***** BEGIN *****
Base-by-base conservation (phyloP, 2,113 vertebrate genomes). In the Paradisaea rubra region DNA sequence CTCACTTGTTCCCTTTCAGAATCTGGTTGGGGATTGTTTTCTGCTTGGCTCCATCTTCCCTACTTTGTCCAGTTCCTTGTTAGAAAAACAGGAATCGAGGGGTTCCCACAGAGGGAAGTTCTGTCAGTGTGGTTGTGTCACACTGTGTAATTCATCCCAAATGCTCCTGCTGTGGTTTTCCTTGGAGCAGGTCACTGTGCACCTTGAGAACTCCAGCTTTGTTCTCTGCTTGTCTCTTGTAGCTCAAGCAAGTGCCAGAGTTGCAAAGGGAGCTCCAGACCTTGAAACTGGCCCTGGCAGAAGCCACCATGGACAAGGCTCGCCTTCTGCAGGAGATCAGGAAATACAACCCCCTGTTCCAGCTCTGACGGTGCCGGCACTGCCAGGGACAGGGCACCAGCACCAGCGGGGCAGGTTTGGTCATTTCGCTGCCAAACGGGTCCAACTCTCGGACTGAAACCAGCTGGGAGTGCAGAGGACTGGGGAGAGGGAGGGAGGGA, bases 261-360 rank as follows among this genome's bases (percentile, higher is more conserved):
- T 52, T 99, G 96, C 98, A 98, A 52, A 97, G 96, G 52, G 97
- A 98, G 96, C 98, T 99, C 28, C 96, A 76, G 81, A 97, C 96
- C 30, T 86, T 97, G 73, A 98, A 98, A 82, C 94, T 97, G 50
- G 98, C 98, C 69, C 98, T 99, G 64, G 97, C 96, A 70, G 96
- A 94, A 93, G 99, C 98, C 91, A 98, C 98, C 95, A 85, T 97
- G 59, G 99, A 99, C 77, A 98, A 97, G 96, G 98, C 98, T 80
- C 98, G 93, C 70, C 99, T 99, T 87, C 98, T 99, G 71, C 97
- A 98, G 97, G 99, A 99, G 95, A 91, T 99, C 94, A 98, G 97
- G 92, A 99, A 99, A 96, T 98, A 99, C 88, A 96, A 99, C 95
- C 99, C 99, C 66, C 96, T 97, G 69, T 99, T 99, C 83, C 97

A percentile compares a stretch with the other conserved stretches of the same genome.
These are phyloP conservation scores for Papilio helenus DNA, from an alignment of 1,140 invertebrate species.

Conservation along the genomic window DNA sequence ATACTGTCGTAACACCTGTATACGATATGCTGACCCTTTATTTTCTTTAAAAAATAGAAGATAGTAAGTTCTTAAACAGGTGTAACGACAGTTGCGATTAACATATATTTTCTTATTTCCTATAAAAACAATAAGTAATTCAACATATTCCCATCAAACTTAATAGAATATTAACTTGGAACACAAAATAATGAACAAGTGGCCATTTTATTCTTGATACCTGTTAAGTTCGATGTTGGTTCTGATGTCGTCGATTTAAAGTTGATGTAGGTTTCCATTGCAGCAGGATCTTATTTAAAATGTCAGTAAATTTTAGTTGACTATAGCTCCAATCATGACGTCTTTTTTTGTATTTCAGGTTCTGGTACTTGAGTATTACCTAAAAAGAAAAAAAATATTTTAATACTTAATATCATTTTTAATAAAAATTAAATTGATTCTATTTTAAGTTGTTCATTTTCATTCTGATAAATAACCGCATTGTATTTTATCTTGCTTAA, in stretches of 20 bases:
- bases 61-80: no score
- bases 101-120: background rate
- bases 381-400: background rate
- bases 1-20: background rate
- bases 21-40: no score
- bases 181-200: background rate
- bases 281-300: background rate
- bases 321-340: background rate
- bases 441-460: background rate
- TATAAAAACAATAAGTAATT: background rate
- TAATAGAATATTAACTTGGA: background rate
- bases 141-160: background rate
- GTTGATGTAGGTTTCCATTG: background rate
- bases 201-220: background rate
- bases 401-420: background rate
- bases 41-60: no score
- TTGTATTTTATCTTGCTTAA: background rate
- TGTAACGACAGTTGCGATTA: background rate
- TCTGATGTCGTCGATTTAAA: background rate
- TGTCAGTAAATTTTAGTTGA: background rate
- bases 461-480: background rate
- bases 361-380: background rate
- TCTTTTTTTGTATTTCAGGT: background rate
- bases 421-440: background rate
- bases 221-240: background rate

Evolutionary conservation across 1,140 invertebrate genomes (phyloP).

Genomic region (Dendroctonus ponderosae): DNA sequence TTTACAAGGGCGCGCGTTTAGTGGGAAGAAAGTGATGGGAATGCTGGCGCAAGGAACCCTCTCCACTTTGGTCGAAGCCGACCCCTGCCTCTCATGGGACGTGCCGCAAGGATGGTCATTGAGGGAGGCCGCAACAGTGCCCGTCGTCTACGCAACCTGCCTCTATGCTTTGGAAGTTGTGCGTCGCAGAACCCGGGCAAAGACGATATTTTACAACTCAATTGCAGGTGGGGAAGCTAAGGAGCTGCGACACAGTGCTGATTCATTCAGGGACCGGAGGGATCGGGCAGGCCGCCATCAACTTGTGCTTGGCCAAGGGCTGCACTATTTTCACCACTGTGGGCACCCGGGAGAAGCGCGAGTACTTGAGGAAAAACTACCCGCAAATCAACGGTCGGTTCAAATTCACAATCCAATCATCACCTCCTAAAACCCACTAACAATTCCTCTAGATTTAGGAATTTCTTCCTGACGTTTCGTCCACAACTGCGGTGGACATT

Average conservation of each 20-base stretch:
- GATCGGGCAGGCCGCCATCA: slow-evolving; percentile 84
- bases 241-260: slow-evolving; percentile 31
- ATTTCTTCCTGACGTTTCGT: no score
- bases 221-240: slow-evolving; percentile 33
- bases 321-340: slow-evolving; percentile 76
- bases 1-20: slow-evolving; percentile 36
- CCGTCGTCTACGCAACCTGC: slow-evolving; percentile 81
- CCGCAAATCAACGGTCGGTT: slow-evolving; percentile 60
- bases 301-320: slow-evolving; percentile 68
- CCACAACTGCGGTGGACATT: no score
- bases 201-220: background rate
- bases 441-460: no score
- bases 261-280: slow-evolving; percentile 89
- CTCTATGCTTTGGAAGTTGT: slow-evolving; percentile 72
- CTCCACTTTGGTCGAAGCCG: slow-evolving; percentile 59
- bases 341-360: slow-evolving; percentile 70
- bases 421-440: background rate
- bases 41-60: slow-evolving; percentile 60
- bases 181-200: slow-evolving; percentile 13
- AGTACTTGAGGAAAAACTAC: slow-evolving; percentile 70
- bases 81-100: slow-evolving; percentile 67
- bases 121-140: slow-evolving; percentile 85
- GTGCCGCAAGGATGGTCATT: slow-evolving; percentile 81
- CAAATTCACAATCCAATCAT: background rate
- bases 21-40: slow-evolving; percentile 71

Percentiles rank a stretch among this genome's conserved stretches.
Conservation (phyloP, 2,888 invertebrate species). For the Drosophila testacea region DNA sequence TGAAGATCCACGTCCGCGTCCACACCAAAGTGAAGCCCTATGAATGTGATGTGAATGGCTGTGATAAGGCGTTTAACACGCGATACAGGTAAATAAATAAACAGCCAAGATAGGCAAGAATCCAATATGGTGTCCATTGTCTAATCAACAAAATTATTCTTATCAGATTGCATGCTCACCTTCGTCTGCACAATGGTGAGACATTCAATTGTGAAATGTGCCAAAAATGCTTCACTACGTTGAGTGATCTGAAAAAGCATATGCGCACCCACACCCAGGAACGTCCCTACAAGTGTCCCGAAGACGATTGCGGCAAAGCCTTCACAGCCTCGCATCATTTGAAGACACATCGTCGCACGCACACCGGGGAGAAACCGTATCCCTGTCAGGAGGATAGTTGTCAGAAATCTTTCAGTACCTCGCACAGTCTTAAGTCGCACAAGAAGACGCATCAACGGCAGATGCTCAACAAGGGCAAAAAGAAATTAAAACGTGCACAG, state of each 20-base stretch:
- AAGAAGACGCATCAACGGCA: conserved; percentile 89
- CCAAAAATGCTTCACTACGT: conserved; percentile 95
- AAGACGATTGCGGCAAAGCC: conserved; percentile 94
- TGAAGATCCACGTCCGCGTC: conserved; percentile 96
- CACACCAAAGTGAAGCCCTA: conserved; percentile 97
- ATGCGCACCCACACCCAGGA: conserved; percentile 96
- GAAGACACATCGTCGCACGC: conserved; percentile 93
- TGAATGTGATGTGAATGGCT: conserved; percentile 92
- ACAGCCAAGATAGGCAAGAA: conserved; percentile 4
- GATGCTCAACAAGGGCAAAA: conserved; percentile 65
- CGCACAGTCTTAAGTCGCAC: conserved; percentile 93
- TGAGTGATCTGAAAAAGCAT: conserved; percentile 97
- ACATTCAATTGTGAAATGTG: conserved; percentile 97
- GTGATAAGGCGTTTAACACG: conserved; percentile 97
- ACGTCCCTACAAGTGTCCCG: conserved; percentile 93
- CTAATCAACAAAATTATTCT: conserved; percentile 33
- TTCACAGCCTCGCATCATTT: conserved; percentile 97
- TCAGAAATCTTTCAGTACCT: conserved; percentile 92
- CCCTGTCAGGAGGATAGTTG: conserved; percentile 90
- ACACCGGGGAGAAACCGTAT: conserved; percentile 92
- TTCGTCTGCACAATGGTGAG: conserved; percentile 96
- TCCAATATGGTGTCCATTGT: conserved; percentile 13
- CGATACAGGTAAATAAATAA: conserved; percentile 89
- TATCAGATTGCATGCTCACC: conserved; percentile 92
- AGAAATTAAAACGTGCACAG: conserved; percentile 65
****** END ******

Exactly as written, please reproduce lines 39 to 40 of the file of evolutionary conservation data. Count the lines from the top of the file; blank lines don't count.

- bases 221-240: background rate

Evolutionary conservation across 1,140 invertebrate genomes (phyloP).